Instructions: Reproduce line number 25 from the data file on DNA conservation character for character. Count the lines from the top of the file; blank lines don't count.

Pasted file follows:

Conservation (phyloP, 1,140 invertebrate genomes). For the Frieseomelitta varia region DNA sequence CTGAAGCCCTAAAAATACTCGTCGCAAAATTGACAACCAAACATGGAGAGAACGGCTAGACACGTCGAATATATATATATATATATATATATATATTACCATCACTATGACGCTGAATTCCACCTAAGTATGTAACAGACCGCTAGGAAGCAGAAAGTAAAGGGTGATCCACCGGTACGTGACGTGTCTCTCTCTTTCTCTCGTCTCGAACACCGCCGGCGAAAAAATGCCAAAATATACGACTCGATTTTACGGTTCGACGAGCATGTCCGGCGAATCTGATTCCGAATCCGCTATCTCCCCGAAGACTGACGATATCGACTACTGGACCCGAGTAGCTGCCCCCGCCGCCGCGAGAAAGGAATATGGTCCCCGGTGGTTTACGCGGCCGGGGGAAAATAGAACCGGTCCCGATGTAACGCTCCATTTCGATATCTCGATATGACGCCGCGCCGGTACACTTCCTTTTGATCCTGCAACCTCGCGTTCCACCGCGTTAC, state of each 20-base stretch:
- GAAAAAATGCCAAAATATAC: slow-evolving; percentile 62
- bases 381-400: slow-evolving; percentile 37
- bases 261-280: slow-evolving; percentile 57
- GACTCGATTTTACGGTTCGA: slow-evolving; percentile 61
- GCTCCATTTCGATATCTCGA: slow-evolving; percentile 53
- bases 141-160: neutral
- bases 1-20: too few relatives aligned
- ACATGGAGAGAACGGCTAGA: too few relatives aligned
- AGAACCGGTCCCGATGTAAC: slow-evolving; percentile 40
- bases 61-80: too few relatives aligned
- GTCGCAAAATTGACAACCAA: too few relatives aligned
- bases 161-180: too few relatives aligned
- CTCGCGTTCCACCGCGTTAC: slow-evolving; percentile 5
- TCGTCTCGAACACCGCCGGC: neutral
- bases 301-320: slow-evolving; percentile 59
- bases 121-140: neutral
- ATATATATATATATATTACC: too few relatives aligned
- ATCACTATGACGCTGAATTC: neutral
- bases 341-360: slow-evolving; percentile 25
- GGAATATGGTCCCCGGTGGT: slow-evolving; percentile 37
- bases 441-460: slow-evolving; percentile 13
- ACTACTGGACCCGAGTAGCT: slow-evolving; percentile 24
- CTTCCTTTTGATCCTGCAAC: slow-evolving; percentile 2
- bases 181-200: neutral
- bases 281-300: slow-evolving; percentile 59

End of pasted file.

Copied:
- bases 181-200: neutral